The battle against the austerity agenda is raging across Europe. Currently, the main theatres are the streets of southern European capitalist, principally Athens, Lisbon and Madrid. However, in Northern Europe a new arena of decisive struggle has opened up in France. The French Presidential Election could be a watershed moment, especially if Francois Hollande can beat Nicolas Sarkozy. The Franco-German austerity alliance would then be shattered. This is why the whole European centre-right, including David Cameron, the man Sarkozy likened to a petulant child, are desperately rallying behind Nico. Indeed, the current love-in between Cameron and Sarkozy is becoming rather nauseating in its own way.
The right appreciate the strategic importance of the French election but the left seems to be largely unappreciative. Labour in Britain is, as Andrew Harrop writes on LabourList, slipping into what he calls ‘pragmatic Euroscepticism’ and I call lazy and opportunist politics, precisely at the moment when a strong Labour case needs to be articulated for a different kind of Europe.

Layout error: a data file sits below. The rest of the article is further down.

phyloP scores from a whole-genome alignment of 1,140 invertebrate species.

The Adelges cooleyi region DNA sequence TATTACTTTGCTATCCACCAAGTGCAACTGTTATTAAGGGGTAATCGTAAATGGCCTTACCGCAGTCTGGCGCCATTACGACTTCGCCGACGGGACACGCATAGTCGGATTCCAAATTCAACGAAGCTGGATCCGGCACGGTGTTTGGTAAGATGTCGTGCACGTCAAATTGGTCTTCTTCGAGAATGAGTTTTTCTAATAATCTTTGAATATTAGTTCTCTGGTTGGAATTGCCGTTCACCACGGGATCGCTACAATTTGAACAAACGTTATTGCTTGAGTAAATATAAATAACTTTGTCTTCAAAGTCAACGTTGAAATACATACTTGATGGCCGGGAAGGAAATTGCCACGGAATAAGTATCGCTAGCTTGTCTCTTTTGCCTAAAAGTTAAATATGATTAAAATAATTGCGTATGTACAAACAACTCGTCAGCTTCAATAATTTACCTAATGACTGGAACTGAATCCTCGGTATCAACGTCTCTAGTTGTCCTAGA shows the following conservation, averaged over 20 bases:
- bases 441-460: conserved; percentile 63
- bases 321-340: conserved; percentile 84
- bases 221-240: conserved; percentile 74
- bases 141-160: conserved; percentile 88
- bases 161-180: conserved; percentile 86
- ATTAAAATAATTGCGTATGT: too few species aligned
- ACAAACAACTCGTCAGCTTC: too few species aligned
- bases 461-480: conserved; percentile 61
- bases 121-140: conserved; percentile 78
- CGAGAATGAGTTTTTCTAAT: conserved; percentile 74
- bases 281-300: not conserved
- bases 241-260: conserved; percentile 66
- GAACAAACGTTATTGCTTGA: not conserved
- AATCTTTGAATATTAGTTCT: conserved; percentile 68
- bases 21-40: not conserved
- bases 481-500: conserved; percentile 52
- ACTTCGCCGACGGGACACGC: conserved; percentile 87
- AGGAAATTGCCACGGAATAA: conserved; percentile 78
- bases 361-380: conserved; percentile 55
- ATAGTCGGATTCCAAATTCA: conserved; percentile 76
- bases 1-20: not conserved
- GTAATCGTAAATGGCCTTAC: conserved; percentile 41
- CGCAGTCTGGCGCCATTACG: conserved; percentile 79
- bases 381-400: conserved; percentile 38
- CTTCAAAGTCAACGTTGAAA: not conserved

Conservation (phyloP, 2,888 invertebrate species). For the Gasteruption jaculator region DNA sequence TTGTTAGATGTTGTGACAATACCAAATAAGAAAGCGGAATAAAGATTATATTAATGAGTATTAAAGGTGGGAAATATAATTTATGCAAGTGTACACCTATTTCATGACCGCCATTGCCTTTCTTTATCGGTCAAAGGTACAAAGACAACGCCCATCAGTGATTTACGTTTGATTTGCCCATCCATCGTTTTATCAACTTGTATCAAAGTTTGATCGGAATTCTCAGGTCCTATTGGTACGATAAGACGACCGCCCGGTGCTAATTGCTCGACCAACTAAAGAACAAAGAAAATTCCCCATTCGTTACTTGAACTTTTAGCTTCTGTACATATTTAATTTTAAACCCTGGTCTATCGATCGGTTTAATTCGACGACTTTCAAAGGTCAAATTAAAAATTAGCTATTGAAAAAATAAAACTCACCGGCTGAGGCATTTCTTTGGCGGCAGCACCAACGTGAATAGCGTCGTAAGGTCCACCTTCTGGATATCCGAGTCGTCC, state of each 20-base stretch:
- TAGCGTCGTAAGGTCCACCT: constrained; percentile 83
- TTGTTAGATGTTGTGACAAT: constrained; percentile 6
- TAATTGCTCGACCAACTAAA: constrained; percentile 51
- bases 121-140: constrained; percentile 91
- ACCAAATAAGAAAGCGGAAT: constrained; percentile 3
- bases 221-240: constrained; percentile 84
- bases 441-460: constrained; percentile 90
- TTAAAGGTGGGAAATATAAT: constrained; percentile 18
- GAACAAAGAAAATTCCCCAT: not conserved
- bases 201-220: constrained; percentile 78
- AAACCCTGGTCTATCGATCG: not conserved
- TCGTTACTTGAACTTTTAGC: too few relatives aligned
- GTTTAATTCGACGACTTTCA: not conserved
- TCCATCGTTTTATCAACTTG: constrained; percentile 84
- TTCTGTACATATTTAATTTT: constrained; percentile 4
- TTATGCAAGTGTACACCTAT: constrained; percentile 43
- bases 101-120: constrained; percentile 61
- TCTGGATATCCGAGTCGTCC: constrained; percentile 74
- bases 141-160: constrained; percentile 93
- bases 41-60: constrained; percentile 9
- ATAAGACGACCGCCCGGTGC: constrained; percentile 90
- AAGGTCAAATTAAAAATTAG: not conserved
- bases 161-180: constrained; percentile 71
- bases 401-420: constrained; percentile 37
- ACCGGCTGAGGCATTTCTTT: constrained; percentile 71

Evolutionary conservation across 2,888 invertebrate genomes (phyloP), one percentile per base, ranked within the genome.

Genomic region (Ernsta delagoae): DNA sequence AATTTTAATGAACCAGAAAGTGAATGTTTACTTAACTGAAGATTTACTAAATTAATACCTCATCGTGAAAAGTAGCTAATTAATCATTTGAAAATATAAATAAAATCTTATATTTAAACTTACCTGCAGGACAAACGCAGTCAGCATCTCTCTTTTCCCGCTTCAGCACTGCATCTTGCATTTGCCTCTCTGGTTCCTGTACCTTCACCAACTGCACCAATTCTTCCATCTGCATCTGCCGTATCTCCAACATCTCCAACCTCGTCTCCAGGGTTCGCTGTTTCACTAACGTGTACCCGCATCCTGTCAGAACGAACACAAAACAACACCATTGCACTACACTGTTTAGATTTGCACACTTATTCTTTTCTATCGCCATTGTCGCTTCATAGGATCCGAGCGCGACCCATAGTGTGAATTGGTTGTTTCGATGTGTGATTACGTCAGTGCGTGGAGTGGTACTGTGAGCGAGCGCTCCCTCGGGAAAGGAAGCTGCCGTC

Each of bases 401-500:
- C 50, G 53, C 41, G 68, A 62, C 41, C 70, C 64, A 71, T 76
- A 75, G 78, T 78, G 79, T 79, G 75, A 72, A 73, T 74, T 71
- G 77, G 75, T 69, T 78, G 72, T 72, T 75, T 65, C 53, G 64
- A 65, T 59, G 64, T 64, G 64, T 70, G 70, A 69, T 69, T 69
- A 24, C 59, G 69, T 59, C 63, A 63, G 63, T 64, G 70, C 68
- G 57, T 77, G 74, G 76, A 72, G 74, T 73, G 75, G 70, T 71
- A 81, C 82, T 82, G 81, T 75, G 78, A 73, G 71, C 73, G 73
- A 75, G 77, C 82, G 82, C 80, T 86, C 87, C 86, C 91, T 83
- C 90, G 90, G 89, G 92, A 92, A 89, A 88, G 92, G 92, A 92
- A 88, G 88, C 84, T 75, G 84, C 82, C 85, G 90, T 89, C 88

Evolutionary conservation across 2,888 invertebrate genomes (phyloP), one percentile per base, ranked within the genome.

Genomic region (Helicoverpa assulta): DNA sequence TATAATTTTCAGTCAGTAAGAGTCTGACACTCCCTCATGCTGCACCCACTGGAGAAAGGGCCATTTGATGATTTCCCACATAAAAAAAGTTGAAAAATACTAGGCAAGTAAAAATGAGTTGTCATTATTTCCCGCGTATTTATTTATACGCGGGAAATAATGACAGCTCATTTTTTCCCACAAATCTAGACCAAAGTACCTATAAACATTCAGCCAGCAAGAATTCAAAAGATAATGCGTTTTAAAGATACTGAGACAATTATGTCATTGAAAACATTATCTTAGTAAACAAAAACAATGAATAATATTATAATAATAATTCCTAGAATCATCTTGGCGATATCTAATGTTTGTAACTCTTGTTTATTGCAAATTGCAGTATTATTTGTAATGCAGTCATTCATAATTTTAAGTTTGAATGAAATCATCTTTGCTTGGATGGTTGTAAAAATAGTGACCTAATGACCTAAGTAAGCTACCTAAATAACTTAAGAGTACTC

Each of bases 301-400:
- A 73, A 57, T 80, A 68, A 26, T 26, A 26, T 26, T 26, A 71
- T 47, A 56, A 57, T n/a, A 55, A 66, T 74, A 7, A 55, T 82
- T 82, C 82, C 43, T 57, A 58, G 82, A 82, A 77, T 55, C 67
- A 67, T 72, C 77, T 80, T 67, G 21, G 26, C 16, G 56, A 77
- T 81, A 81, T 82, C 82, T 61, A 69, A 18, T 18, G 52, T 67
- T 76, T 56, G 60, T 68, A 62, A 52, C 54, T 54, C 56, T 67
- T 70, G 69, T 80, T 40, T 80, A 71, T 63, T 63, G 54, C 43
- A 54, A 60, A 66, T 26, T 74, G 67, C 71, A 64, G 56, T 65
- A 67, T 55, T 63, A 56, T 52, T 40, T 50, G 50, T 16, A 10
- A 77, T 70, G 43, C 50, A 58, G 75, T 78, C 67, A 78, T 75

Hollande is a standard-bearer for that Europe. He has rightly targeted the finance sector, not the state, as the cause of the current economic crisis. Also, he wants to raise the tax bracket for the highest earners favoured under Sarkozy and invest the money raised in jobs for the young and helping small enterprises. In other words, it’s a pretty classical social democratic platform. No doubt the radical left won’t be appeased but a victory for classical social democracy in the current climate is a stinging blow against the constant TINA mantra deployed to defend austerity. It also proves a point that many on the Labour left oft have to make to Ed Miliband; that you can be left-wing and win elections.
So, his reticence when it comes to interacting and backing Hollande is a bit baffling. Strategically it might well provide a good up wind in the sails of his ‘responsible capitalism’ sally. I suspect it is ultimately however down to his desire to pander to Eurosceptic sentiment. However, this is Ed at his worst, and most opportunist, not his radical insurgent best. Harrop concludes his piece by saying;
It is simply not credible for Ed Miliband and Ed Balls to propose their economic alternative in the UK, while ignoring the wider European context. Sooner or later, they will have to get off the fence.
He is right. Both the Ed’s and Labour need to get off the fence and join this battle because it has all the hallmarks of being a decisive one in the contest to shape a new, more democratic and socially just Europe, one that finally fulfills the idealistic promise of the European dream.